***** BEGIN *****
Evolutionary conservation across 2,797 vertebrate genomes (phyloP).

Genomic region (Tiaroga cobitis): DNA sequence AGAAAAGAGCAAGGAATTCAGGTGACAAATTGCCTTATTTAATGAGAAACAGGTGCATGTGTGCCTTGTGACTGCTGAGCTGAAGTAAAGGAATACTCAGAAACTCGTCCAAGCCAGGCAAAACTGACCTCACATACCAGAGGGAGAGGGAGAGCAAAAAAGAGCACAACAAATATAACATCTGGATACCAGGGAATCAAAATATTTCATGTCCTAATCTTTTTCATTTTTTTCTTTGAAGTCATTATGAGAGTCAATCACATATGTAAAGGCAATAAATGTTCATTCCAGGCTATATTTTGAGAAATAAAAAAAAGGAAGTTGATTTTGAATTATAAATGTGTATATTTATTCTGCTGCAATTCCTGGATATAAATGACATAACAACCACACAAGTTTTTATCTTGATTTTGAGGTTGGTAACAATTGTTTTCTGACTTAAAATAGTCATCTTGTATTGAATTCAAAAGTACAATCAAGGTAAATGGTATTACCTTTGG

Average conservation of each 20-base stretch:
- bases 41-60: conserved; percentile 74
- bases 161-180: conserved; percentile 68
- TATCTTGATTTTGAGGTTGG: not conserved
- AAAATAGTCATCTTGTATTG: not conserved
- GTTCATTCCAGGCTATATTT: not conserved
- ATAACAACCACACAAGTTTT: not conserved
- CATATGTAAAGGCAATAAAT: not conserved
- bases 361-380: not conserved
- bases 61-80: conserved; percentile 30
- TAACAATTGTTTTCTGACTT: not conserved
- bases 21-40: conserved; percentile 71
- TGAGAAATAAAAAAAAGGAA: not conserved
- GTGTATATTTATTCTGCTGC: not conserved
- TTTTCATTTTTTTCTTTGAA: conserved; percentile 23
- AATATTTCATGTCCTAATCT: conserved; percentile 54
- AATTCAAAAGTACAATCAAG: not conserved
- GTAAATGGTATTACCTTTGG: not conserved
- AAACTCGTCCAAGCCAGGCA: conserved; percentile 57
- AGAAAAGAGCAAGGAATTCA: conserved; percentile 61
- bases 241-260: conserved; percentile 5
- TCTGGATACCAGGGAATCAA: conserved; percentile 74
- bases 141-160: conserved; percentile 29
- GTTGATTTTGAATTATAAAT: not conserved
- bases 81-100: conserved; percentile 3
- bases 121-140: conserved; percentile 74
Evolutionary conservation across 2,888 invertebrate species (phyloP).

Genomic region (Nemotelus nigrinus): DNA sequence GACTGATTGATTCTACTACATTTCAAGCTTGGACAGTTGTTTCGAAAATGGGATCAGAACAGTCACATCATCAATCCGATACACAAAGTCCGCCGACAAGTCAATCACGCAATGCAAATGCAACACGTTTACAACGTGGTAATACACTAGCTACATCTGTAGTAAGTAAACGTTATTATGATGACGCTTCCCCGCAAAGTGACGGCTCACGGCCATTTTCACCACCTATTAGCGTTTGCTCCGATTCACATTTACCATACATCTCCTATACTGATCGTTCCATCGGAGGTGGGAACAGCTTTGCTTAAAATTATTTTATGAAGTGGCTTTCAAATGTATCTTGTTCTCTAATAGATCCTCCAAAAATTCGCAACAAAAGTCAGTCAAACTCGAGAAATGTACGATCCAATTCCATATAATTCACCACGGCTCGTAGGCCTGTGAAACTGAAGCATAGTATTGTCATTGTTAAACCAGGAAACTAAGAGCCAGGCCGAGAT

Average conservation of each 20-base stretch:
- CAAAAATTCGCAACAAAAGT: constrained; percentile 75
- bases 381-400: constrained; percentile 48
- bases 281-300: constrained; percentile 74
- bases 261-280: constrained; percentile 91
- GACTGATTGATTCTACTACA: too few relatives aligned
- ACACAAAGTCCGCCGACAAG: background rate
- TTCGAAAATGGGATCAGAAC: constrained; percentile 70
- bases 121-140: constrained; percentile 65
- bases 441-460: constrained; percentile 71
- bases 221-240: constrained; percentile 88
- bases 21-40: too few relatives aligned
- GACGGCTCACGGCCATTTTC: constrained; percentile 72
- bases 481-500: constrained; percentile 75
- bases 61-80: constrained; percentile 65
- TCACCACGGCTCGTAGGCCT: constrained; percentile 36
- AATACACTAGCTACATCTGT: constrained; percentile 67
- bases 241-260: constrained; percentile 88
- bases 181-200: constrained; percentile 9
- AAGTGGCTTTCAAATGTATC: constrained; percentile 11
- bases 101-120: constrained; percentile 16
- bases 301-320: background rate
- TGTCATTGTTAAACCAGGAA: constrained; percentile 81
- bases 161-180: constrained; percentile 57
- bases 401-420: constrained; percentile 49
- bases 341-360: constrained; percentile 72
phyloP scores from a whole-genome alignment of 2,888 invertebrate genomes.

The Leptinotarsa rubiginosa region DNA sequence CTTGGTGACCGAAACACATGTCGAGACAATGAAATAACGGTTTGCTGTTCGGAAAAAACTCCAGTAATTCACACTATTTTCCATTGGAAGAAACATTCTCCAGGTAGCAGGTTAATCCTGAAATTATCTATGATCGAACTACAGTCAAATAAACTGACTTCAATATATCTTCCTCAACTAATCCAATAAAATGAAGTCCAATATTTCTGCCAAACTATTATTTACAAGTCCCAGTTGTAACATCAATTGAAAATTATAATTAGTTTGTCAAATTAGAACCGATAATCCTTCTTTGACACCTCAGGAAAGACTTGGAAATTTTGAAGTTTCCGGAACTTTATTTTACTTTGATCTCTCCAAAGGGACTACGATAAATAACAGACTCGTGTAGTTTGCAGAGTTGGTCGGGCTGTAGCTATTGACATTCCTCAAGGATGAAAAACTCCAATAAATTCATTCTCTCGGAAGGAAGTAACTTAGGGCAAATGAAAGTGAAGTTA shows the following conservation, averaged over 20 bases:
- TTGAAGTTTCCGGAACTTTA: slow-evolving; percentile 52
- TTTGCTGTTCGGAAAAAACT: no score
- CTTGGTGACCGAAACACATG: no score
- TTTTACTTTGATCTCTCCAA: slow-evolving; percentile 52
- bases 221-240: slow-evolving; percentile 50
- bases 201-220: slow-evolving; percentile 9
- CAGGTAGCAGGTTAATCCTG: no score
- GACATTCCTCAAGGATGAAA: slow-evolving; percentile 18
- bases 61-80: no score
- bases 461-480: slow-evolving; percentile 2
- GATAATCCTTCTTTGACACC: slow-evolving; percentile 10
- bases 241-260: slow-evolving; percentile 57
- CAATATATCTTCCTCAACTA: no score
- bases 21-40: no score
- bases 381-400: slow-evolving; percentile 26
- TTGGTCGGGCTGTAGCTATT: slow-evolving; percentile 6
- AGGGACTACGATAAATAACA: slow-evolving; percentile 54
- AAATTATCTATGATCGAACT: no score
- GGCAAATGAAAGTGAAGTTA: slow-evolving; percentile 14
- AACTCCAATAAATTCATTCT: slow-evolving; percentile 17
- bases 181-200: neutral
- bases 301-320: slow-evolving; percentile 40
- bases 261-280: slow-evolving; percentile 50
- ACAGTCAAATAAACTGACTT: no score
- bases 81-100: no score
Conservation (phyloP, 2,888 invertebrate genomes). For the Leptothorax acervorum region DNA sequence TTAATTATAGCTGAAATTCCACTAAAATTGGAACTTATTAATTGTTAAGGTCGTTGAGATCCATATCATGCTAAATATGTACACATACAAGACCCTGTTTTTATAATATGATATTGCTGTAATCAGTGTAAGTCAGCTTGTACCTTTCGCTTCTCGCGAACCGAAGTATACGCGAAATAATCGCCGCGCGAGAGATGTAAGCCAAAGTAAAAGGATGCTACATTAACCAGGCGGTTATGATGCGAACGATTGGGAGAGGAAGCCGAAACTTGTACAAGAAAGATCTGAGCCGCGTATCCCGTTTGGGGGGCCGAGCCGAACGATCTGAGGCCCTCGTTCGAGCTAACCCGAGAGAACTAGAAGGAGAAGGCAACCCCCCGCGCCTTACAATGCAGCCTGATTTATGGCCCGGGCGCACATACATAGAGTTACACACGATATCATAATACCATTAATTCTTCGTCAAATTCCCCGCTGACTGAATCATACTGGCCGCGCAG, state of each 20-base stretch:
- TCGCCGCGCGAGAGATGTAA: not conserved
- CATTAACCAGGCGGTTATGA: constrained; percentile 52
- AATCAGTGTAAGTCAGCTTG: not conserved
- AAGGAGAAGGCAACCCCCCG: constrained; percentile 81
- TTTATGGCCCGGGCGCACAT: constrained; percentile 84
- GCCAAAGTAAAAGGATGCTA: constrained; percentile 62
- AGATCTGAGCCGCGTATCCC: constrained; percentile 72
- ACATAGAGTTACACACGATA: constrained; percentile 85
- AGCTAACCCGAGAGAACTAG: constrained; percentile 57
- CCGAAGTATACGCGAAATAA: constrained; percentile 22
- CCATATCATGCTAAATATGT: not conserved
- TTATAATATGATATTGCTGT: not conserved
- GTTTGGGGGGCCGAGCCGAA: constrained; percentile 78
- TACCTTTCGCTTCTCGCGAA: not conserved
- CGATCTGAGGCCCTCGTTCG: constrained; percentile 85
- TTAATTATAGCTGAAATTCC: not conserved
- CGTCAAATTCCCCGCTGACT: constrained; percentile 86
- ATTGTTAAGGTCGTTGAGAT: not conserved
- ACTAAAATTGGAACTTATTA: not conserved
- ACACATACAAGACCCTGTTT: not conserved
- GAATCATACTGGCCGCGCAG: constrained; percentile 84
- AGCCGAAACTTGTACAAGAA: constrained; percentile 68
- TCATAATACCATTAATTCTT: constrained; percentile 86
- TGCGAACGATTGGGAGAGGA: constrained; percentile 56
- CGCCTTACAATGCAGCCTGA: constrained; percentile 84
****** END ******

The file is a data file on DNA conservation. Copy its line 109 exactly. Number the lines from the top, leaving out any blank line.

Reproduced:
- CGCCTTACAATGCAGCCTGA: constrained; percentile 84